In intelligent infrastructure, Miovision, a Kitchener company which in May completed a $15 million financing round, with offices in Kitchener and Cologne, Germany, is recognized around the world for its traffic management technologies. In June it unveiled what it called the world’s smartest intersection, in Detroit, which used sensors and camera technologies to move traffic more efficiently while safeguarding pedestrians and cyclists.

The buildup challenge

Canada’s talent base has also attracted foreign investors. General Motors is staffing up to 1,000 engineering positions at its Automotive Software Development Centre in Markham, which will include AV technologies. Ford Motor has invested $500 million in a Research and Engineering Centre in Ottawa, with some 400 BlackBerry/QNX employees transferring to the automaker. And quite a few other U.S., European and Asian companies, including Apple, have AV research and development operations in Canada.

But the big challenge will be to build up Canadian companies. There are a growing list of possibilities, both for vehicles and infrastructure. To accelerate the development of Canadian companies the Ontario government along with the Ontario Centres of Excellence created the Autonomous Vehicle Innovation Network with $80 million over 5 years and a broad mandate to support the development and demonstration of connected and autonomous vehicles, including infrastructure, for application in mass transit, cars, trucks and vans, commercial and recreational vehicles, transportation infrastructure and intelligent transportation systems. This included a $30 million vencap fund to help start-ups and young companies.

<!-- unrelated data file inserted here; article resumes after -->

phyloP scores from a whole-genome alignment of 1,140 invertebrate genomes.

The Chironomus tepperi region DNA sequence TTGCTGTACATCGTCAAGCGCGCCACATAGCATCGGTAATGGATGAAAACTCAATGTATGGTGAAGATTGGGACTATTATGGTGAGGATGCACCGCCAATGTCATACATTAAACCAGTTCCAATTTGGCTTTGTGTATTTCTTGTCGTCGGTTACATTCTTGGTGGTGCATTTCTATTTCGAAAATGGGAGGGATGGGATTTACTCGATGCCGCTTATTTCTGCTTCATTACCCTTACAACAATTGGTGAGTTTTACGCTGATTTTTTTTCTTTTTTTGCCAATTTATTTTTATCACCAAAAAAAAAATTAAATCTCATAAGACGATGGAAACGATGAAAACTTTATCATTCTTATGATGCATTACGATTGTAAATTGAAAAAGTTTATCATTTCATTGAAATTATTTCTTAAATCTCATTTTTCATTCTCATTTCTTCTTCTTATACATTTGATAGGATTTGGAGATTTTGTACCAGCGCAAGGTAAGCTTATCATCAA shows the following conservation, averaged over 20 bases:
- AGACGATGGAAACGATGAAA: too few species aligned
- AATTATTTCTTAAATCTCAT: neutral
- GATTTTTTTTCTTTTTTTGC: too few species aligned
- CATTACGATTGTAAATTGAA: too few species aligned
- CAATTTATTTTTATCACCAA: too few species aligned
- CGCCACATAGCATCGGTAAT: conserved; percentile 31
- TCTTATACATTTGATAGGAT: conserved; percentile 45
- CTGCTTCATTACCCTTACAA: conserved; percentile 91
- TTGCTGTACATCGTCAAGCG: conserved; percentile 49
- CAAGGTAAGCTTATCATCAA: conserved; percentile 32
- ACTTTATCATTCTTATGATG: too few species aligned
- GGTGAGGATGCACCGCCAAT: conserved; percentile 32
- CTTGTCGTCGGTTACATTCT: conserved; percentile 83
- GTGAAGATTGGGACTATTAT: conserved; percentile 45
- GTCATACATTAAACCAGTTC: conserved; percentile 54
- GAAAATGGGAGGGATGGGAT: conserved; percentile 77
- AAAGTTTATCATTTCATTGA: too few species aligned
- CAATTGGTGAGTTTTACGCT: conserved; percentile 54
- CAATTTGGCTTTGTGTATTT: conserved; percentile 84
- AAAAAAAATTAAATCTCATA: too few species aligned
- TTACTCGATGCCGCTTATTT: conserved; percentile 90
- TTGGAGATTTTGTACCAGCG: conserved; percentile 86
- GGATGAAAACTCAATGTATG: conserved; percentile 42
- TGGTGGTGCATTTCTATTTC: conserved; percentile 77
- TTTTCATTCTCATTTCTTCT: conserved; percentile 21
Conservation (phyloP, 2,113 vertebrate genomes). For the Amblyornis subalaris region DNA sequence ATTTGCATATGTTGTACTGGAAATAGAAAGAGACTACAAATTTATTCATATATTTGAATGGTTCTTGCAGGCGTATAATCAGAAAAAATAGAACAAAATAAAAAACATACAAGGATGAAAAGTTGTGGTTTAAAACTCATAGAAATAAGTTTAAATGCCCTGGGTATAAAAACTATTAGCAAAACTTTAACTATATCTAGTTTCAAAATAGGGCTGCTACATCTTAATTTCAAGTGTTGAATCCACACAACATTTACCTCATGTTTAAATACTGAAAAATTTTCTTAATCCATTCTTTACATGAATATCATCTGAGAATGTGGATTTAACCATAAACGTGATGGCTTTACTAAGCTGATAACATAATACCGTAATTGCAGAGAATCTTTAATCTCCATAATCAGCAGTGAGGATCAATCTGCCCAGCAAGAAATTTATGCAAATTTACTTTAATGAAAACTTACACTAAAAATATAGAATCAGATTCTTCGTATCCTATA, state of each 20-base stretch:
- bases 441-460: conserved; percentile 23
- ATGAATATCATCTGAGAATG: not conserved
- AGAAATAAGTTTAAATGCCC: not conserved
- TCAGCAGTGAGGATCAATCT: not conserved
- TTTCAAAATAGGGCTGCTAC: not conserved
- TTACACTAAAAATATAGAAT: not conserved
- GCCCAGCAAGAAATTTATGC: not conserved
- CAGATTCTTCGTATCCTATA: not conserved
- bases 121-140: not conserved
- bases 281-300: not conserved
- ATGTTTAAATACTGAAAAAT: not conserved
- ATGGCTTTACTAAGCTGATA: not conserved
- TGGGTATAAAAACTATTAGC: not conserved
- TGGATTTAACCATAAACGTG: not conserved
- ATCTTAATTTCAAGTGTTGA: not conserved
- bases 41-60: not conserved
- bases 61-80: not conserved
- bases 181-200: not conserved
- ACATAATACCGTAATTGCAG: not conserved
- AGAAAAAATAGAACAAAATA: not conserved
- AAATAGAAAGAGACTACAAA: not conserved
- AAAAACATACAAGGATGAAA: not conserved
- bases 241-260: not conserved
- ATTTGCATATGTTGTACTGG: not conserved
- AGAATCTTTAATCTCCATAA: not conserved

There are any young AV-related companies. Examples include iSF Canada, which has attracted $22 million in funding, with a focus on smart grid integration with transportation systems, Isara Corp., which is working on cybersecurity for AVs, Neptec Technologies, which is developing LiDAR technologies for AVs, Mmsense Inc., an R&D company developing antenna systems for AVs, Brick Synergies, which is developing traffic safety systems, Dejero, which has raised $46 million in funding and is developing connectivity for cloud computing, and X-Matik, which has developed technology that enables today’s vehicles to adopt many of the technologies of AVs.

The challenge will be to scale up those that have the best growth prospects to ensure a Canadian role in the global transition to AVs. As the role of gasoline-powered automobiles shrinks, so will Canada’s auto industry. Utilizing the advances in artificial intelligence and digital technologies we should be increasingly focused on how we participate in mobility 4.0, but this will take much more effort than we have made so far.

David Crane can be reached at [email protected].

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David Crane
David Crane
David Crane is a noted commentator on Canadian innovation issues. He was previously a business and economics writer with the Toronto Star.